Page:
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your route is taking you through the rockys via I-70 this is notoriously difficult road to travel in winter. it’s no joke, they require chains and or tires. i would google it and check out all their recommendations. also, a lot of yellowstone is closed this time of year and especially now because of covid
as for gear i use mr buddy heater . works great, uses a small propane canister a night and can be used indoors, although i always keep windows cracked just in case. i hear people use 12v electric blankets, these are pretty affordable but you would probably need to keep the car running.
have fun but please be safe especially with a pupper!
edit: i would suggest going all the way west then up. you would see a bunch of pretty sites and don’t have to worry about the cold as much
It’s probably a really big expense for you right now but a buddy heater saved my ass last year when I was traveling in the northwest:
The main downside is that it produces a lot of moisture but it’s safe to use in small spaces like a vehicle cabin as long as you keep stuff like paper away from the ceramic element. I’d use it for a few minutes when I was getting ready for bed and when I was getting up in the morning. Total upgrade for my quality of life in sub-zero weather. Due to my limited use the little propane tanks lasted for weeks.
Nah. Space heater usually 1600W. Ender only 300.
Heating power is limited by 16 amp circuit. More than one big space heater will trip it.
Easiest way out is gas heater [link]
Get a carbon monoxide alarm if you use that.
Other options are buying window heat pump or insulation.
Mr. Heater -- may go under a different name
Alright, if you own a home, just get a BBQ grill. No one will question why someone has a BBQ grill, you get a nice 20 pound tank, and you can be grilling burgers in the middle of a power out without a care in the world, and so will half your neighbors.
Equally so.. a Indoor rated Propane heater.. as again.. no one is going to question why you have a 20 pound tank of Propane, if you have a BBQ grill, just get the proper adaptor to your 20 pound tank, and maybe get a second 20 pound tank, and you will be good to go.
I hear about and see this guy in all sorts of van life build etc videos but no first hand use experience here. [link]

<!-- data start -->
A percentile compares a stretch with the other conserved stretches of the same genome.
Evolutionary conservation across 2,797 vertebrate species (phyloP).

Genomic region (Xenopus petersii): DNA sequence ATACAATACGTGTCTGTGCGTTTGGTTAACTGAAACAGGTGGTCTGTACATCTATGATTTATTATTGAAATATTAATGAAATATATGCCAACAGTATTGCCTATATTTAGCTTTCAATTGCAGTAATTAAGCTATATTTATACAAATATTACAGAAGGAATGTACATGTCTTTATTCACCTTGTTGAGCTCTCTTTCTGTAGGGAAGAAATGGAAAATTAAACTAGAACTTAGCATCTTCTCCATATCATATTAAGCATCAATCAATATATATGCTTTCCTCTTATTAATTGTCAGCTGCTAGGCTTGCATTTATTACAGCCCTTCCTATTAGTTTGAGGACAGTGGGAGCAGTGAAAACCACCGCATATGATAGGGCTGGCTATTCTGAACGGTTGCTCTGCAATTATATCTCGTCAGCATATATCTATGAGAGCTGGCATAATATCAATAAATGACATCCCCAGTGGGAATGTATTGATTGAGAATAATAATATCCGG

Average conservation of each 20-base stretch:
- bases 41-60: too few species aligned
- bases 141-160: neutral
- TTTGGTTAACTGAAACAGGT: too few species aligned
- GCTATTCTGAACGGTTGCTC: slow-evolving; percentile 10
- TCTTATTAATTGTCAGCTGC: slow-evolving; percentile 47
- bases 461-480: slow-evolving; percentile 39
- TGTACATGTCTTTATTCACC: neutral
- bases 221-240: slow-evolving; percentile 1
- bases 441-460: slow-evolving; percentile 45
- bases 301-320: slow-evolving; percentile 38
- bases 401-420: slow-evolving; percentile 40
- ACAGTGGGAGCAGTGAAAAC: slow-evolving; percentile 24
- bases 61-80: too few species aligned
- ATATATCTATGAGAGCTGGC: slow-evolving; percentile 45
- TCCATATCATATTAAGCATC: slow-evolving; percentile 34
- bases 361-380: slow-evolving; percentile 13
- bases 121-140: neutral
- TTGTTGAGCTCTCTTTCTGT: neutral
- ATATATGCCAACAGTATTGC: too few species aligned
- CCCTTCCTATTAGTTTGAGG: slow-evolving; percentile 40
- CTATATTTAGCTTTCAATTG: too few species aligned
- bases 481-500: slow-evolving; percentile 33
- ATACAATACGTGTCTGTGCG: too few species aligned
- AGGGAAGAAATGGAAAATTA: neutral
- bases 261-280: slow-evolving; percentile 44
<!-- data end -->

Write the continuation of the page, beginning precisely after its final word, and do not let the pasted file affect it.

I use 2 different tent heaters and they are awesome during colder nights. Tent heaters are safe for indoor use. But if your tent has the vents on top, then you’ll be extra safe. I personally prefer the Buddy Heater.
Electricity is going to get expensive in zone 6... you're not just talking about a few nights of heat, but days as well, maybe even for a few weeks at a time. You'll likely need a propane solution.
Lots of people use camp stoves. I've actually been looking at something like this: [link]
I'd get an adapter so I could hook up a large propane tank, like the one my barbeque uses. I haven't tried this yet, so take it with a grain of salt!
Some Mr. Heaters are marketed as indoor safe. Such as this one.
Mr buddy heaters work pretty good. Buy a oxygen/co2 detector too, leave a vent open. Plenty of testing has been done with them, as long as you have good ventilation and a device to warn you/wake you of gas buildup/oxygen depletion there's no worries. Also you'll need a way to support the heater so it doesn't fall over, most have auto cut off but it's good to be safe.
They have a smaller one but it just doesn't heat that well imo.
Buy 12 hand warmers that she can pop during the night to keep her sleeping bag warm. :)
There are also these propane heaters but I personally wouldn't leave them on when I'm sleeping because of safety concerns. But they might be good during the evening or morning to get the tent properly warm to change clothes etc.
There are actual indoor safe versions at least according to packaging since it has a oxygen safety in it. I think this guy was thinking of the less expensive ones without a safety.
Using a generator for a space heater is inefficient. It's also expensive.
If all you need is heat, go for a catalytic propane space heater. Something like this:
That one is expensive at $70, you can get decent models as cheap as $20 that screw onto the top of a Coleman propane cylinder.
I'd agree with u/muelleej that propane is definitely the way to go for occasional use heat like this. I'd personally recommend a catalytic type heater instead of a direct fired burner though, as the catalytic ones don't produce carbon monoxide. Even when rated for indoor operation, they can still burn up all the oxygen in the room (most have safety shutoffs if o2 gets too low) so you'd need to keep a door or window cracked none the less, but they're a much safer alternative for indoor use.